Much more ambitious brain-computer interfaces and neural prosthetics have been in the news lately. Last month, Elon Musk’s company Neuralink demonstrated a wireless BCI with more than a thousand flexible electrodes, designed to be inserted directly into a brain by a specialized robot surgeon. (The company has so far only shown short-term use in pigs.) Inserting electrodes is tricky; while it’s true that brain surgery isn’t exactly rocket science, it has risks whether the surgeon is a robot or not. Even flexible, thin electrodes like those that Neuralink demonstrated are invasive enough that the brain tries to defend against them, coating them with glial cells that reduce their ability to conduct the electrical impulses they’re looking for. And while implanted electrodes like those of the more commonly used “Utah array” can get clear signals from individual neurons, understanding what those signals mean is still science in progress. Plus, the brain sloshes around like jelly in a donut; fixed-in-place electrodes can damage it. But get it right and they can do more than brain research. “Locked-in” patients with ALS have used them as successful brain-computer interfaces, though they require training, maintenance, surgery, and so on.
Meanwhile, electrodes placed directly onto the scalp can pick up brain waves—electroencephalograms, or EEGs—but those lack the spatial detail of implanted electrodes. Neuroscientists know, very roughly, which part of the brain does what, but the more you know about which neurons are firing, the better you can tell what they’re firing about.
A more recent innovation, electrocorticography, places a mesh of electrodes directly onto the surface of the brain. In combination with smart spectral processing of the signals those electrodes pick up, ECoG is good enough to translate action in the part of the motor cortex that controls the lips, jaw, and tongue into text or even speech. And there are other approaches. CTRL-labs, which Facebook bought for perhaps as much as $1 billion in 2019, tries to get motor signals from neurons in the wrist. Kernel uses functional near-infrared spectroscopy on the head to sense brain activity.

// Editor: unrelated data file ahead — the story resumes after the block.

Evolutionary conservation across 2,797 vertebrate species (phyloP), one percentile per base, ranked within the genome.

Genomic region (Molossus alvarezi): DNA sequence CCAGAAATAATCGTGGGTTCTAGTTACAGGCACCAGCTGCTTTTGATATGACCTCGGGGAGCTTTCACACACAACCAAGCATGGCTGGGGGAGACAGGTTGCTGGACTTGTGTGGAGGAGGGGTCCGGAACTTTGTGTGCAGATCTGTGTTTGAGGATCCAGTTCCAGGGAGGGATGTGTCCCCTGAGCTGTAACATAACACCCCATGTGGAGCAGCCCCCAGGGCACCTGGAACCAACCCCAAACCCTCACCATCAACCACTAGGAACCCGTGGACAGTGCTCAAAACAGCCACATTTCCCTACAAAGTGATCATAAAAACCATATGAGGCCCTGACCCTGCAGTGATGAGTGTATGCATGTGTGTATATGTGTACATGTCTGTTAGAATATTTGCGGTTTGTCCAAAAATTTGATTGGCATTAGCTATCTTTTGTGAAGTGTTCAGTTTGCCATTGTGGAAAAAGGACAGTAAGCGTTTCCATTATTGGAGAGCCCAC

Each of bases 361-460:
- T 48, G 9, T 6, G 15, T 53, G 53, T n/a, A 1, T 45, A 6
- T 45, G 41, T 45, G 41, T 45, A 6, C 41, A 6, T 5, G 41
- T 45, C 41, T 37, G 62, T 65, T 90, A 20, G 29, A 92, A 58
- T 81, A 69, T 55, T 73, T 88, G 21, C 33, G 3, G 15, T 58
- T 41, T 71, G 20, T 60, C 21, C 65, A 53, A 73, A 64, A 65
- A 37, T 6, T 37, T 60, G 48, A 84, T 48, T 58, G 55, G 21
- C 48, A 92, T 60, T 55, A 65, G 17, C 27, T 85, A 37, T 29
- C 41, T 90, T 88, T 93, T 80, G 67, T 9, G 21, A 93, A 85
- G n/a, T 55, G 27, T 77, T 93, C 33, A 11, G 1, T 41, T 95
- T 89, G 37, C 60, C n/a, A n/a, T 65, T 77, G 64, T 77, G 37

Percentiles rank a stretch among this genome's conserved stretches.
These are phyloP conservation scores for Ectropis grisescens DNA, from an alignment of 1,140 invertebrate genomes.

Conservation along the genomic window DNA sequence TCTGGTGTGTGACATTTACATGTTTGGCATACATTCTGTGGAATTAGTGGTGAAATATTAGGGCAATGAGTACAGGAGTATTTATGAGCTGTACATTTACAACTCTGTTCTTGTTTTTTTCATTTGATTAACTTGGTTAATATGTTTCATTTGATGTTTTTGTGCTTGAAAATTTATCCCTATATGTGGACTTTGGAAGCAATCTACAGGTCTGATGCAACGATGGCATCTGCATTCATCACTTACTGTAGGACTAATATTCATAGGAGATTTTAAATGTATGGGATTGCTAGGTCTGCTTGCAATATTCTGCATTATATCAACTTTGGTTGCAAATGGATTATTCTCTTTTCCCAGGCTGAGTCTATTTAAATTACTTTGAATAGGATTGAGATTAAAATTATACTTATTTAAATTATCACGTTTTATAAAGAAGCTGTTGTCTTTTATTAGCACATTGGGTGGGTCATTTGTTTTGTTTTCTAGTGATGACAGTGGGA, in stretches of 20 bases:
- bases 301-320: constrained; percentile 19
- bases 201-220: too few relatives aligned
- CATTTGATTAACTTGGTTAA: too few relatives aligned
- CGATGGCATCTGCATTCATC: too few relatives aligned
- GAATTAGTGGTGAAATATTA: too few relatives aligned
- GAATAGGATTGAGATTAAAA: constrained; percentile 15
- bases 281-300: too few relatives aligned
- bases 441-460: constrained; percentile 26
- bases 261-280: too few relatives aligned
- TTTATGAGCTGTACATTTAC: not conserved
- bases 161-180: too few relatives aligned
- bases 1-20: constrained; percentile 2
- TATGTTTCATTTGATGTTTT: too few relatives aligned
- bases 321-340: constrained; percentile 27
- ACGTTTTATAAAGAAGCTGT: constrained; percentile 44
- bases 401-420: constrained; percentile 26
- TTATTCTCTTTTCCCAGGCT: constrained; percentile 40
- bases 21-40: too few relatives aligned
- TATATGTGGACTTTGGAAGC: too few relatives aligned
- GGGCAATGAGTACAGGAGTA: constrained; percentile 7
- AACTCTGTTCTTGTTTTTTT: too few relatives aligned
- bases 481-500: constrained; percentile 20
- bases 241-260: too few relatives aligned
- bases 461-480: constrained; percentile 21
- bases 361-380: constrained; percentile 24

Oxley and his colleagues’ stentrode, if it keeps showing good results, will fit somewhere along the spectrum between implanted electrodes and EEG. Closer to the first thing than the second, its inventors hope. But it’s still early days. “The core technology and the core idea is super cool, but given where they’re accessing the signals from, my expectation would be that this is a relatively low-fidelity signal relative to other brain-machine interface strategies,” says Vikash Gilja, who runs the Translational Neural Engineering Lab at UC San Diego. “We at least know that high-density ECoG recording from the surface of the brain can convey information beyond what is being shown in this paper.”
A possible problem: Tissue conducts electrical impulses, but the electrodes in the stent are picking up signals from the brain through the cells of the blood vessel. That lowers signal content. “If we were to take those cortical surface recordings and compare them to Utah array experiments—the bulk of clinical experience with implanted electrodes—I would say the style of recording in ECoG is a rate limiter,” Gilja says. (Just for transparency, I should point out that Gilja has done for-pay work with BCI companies including Neuralink, with whom Synchron could theoretically compete someday.)
So it might not be good enough for neuroscience, but it could be plenty useful for a person with paralysis who wants a low-maintenance BCI that doesn’t require drilling through the skull. “There’s a trade-off between how invasive you want to be and at what level you collect information,” says Andrew Pruszynski, a neuroscientist at Western University in Canada. “This is trying to get to the middle ground, to insert a catheter close to the neural activity. It’s obviously invasive, but certainly not as invasive as putting electrodes into the brain.”
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